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July 26 – Aug 1, 2010 Edition Booksellers Oppose Law to Restrict Free Speech on Web
AUTHORLINK NEWS/July 26, 2010–A coalition of booksellers and first amendment supporters is trying to block a new Massachusetts law that aims to protect kids from online predators, but also bans constitutionally protected speech, including topics like contraception and pregnancy, sexual health, literature, and art.
According to an article by the School Library Journal, a lawsuit has been filed by the American Booksellers Foundation for Free Expression, the Association of American Publishers, the Comic Book Legal Defense Fund, and others. They say the new law, signed in April by Governor Patrick and which went into effect last week, imposes severe restrictions on the distribution of constitutionally protected speech on the Internet.
The goal of the lawsuit is to have the law declared unconstitutional and void–and to enjoin the state from enforcing it on the basis of the First and Fourteenth Amendments of the U.S. Constitution, and the Constitution’s Commerce Clause.
Under the law, anyone who operates a website or communicates through a listserv can be held criminally liable for nudity or sexually related material if it’s considered “harmful to minors.” In short, it bans from the Internet anything that may be “harmful to minors,” including materials that adults have a First Amendment right to view. Those who break the law can be fined $10,000 or sentenced to up to five years in prison, or both. “[This] will certainly have a chilling effect on booksellers with websites that describe their books available online or in a store,” says Chris Finan, President of the American Booksellers Foundation for Free Expression (ABFFE). “Most bookstores are small businesses, and it is very likely that booksellers will try to avoid problems by engaging in self censorship.”
Since websites can’t determine the age of an Internet browser, and there’s no way to block users from Massachusetts regardless of the location the website originates from, the law threatens Internet users nationwide and even worldwide, says the American Civil Liberties Union.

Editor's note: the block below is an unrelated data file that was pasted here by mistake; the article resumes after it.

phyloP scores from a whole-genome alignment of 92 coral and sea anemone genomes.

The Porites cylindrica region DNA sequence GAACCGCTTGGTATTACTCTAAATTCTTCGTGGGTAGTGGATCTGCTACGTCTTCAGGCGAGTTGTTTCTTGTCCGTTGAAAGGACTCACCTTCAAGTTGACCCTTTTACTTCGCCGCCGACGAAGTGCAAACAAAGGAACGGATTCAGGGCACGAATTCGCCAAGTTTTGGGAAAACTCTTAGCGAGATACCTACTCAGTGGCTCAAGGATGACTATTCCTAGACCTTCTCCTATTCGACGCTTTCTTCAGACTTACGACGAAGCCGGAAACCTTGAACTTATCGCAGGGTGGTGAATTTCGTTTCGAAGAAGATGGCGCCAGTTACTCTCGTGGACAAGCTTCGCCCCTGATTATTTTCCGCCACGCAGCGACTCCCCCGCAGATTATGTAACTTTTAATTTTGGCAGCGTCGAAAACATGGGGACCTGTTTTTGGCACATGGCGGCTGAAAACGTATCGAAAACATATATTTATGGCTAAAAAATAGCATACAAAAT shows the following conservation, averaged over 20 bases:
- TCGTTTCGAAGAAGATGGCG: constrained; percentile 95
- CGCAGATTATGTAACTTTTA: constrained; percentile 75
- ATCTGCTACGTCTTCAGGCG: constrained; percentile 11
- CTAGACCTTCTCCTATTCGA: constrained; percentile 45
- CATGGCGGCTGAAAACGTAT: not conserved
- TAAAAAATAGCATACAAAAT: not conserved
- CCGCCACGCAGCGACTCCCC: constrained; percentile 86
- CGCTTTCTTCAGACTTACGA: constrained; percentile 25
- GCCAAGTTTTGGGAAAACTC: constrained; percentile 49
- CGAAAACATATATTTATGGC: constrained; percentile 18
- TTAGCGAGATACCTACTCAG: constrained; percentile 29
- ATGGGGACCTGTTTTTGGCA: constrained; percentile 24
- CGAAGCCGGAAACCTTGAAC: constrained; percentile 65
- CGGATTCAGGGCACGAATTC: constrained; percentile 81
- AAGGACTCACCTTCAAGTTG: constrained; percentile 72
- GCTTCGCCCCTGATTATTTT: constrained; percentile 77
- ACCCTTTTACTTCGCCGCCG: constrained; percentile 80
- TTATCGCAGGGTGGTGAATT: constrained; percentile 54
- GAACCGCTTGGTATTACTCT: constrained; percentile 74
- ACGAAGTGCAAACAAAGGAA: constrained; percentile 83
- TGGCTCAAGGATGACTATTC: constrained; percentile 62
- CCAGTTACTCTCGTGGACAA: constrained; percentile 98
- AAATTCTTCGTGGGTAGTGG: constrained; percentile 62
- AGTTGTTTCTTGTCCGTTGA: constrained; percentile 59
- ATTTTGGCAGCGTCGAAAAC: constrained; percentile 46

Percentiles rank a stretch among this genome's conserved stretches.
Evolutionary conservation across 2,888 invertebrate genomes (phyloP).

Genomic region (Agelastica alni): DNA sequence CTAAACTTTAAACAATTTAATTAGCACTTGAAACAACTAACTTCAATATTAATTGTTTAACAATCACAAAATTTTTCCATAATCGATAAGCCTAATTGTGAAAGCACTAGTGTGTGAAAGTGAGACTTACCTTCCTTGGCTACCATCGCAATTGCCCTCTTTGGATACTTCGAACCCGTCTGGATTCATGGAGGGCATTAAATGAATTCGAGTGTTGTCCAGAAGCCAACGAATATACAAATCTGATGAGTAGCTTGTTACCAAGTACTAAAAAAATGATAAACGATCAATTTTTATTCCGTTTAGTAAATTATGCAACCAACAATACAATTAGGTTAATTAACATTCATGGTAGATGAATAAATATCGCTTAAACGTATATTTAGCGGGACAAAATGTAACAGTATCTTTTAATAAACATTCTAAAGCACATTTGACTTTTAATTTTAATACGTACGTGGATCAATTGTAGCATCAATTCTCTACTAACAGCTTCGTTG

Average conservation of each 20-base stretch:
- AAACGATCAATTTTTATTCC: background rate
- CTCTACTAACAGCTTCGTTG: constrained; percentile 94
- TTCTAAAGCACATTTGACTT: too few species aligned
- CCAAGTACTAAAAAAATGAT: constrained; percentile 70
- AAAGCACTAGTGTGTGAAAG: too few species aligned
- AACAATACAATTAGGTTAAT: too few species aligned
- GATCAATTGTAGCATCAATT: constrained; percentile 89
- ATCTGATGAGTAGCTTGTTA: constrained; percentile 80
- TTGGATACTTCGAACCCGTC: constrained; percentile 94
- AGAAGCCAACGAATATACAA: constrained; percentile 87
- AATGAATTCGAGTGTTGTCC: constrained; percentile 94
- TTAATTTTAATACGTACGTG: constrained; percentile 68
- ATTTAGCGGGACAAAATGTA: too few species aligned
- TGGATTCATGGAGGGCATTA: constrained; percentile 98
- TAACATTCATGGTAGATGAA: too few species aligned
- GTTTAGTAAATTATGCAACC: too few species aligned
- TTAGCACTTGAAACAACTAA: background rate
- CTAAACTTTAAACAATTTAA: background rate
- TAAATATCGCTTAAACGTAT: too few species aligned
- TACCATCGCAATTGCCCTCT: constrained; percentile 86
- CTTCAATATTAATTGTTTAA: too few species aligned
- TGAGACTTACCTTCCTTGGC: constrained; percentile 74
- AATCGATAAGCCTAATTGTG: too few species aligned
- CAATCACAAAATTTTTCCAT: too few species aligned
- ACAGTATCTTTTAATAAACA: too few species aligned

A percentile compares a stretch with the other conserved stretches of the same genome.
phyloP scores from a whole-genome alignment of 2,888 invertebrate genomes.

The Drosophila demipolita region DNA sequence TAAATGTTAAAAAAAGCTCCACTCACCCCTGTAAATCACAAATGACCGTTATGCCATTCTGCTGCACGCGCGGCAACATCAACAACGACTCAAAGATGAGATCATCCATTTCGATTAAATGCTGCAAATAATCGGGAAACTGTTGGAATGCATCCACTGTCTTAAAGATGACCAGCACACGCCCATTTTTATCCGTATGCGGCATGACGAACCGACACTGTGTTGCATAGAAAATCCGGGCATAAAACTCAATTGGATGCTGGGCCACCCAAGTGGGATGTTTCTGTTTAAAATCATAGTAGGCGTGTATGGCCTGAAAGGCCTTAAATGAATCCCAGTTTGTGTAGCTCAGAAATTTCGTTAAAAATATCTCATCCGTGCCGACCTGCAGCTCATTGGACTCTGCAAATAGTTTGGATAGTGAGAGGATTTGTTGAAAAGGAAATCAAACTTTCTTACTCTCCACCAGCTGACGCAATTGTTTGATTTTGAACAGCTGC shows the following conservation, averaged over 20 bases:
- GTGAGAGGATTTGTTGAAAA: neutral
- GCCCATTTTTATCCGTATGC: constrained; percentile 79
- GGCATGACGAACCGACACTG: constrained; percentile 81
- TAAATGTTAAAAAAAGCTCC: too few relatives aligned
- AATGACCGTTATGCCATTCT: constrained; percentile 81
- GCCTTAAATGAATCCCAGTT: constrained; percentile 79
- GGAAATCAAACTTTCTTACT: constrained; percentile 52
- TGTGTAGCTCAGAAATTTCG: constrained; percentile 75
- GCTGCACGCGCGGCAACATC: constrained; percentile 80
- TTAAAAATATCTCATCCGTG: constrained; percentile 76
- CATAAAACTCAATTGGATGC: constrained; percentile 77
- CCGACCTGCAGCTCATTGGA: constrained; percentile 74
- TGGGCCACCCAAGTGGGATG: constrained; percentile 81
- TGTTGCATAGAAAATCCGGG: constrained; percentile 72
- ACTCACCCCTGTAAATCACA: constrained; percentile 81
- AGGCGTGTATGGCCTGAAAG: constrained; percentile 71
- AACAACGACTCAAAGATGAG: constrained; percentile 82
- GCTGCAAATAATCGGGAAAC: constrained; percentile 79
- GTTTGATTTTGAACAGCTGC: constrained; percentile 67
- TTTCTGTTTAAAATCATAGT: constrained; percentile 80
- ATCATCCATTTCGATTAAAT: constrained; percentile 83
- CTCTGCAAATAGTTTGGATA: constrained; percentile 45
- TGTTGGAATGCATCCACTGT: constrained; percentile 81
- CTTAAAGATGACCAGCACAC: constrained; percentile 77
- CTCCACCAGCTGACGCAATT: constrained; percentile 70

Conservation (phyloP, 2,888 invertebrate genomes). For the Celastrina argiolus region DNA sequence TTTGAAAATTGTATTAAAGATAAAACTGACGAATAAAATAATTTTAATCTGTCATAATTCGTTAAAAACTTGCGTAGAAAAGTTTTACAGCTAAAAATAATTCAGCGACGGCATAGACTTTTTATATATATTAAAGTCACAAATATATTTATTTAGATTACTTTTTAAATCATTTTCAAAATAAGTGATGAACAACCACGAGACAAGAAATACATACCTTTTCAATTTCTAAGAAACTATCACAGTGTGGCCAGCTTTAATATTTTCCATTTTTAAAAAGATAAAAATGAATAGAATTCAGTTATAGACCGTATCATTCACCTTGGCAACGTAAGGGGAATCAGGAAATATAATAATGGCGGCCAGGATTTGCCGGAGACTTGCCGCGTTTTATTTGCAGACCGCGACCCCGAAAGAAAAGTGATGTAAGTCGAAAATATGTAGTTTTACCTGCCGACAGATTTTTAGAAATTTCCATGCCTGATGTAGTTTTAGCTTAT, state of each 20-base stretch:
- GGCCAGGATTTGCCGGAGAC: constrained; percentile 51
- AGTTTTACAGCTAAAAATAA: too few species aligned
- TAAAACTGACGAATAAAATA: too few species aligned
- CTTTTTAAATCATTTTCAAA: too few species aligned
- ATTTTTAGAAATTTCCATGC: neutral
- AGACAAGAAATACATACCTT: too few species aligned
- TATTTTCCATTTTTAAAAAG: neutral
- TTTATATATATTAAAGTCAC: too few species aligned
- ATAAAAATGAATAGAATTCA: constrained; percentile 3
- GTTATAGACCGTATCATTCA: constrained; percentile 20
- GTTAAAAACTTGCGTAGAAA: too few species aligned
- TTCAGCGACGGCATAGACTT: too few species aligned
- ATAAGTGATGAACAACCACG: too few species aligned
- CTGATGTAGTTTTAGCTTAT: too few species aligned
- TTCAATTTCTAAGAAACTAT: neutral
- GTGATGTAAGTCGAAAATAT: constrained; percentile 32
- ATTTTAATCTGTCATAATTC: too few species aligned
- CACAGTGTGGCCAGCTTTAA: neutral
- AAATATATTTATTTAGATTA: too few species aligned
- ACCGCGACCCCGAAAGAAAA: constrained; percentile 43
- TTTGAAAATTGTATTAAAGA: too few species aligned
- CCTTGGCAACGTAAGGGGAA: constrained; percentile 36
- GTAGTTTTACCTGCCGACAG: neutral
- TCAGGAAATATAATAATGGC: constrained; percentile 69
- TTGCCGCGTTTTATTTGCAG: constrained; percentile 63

“While this Act may have been motivated by the desire to protect children from sexual predators on the Internet, its effect is much broader,” says John Reinstein, legal director of the ACLU of Massachusetts. “Its inevitable effect, if permitted to stand, is that Internet content providers will limit the range of their speech. There are no reasonable technological means that allow Internet users to ascertain the age of anyone who might access their online communications and then restrict access for minors.”
The lawsuit does have precedent in previous court decisions. In 1997’s Reno v. ACLU, the U.S. Supreme Court unanimously invalidated the federal Communications Decency Act on First Amendment grounds because it restricted online communication. In 2003, the Third Circuit invalidated the federal Child Online Protection Act (COPA) in ACLU v. Mukasey. And seven states-Virginia, Vermont, Michigan, New Mexico, Arizona, South Carolina, and New York-have struck down or enjoined as unconstitutional laws with similar content-based restrictions for online communication. “Courts have repeatedly rejected laws that lead to this sort of self-censorship,” says Michael Bamberger of Sonnenschein Nath & Rosenthal, an attorney in this case. “We should have adequate safeguards to protect children, but those safeguards cannot unreasonably interfere with the rights of adults to access materials protected by the First Amendment.”
If the new law is struck down, it will not limit Massachusetts’s ability to prosecute obscenity, child pornography, and speech intended to entice minors into inappropriate activity, or harassing speech.
“This law must not be allowed to reduce all Internet content and discussion to a level suitable for young children,” says Carol Rose, executive director of the ACLU of Massachusetts.
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